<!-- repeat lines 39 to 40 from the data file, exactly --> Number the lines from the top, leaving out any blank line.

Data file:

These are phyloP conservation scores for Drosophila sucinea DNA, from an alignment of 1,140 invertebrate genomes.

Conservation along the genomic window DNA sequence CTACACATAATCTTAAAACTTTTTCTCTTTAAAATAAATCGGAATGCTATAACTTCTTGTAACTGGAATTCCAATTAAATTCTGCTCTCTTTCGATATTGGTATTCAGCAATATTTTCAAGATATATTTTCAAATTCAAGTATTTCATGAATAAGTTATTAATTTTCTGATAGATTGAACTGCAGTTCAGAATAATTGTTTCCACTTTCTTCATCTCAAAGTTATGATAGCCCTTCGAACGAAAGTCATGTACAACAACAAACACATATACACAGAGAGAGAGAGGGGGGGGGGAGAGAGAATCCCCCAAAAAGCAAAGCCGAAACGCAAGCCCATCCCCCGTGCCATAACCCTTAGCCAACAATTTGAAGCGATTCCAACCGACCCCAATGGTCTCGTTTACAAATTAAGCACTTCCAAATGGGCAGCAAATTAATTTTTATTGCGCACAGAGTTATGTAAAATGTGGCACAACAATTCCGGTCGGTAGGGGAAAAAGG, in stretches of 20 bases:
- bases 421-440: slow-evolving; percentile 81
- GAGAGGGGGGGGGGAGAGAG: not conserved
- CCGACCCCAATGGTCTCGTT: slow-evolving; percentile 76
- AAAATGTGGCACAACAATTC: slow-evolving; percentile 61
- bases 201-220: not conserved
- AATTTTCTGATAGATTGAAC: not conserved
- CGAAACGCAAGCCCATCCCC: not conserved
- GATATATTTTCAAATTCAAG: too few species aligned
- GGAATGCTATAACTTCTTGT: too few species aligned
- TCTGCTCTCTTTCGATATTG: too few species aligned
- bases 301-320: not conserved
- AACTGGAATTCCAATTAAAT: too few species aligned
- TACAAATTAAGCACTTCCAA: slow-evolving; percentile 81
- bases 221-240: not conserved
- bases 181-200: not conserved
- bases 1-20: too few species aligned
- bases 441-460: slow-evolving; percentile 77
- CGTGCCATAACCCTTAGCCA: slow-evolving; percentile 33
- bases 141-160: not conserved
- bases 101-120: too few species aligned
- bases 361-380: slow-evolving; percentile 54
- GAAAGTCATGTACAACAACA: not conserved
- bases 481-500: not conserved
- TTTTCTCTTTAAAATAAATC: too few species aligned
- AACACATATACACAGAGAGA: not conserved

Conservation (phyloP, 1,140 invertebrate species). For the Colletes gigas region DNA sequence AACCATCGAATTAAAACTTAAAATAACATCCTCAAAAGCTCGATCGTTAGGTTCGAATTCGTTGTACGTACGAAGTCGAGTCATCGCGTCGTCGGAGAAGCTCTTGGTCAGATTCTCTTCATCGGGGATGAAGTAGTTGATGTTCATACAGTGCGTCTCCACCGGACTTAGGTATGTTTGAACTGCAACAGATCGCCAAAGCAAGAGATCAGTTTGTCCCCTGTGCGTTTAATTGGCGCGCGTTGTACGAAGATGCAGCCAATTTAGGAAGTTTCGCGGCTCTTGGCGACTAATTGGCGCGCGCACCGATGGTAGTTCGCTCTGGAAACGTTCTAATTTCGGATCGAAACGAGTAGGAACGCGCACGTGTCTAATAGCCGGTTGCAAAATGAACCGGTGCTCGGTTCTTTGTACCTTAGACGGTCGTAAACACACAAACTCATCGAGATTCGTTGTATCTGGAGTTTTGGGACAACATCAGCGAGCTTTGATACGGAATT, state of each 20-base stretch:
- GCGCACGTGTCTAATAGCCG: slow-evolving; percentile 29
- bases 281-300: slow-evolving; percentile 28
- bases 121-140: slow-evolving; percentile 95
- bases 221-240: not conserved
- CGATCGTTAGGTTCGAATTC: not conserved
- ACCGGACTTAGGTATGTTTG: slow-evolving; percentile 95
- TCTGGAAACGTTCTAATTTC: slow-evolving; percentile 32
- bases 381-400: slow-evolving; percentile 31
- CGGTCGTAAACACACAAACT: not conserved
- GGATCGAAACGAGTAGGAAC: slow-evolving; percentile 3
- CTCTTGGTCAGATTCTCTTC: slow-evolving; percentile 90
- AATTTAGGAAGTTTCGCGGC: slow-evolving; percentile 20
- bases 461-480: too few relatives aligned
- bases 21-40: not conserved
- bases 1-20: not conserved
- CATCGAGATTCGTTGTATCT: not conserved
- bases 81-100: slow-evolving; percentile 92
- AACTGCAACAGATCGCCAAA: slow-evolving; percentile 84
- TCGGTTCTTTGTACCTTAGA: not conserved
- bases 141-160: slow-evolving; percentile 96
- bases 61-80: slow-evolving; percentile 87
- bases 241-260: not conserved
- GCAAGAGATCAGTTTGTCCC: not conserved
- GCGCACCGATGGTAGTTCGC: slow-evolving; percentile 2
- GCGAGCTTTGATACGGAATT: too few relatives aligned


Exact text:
- CTCTTGGTCAGATTCTCTTC: slow-evolving; percentile 90
- AATTTAGGAAGTTTCGCGGC: slow-evolving; percentile 20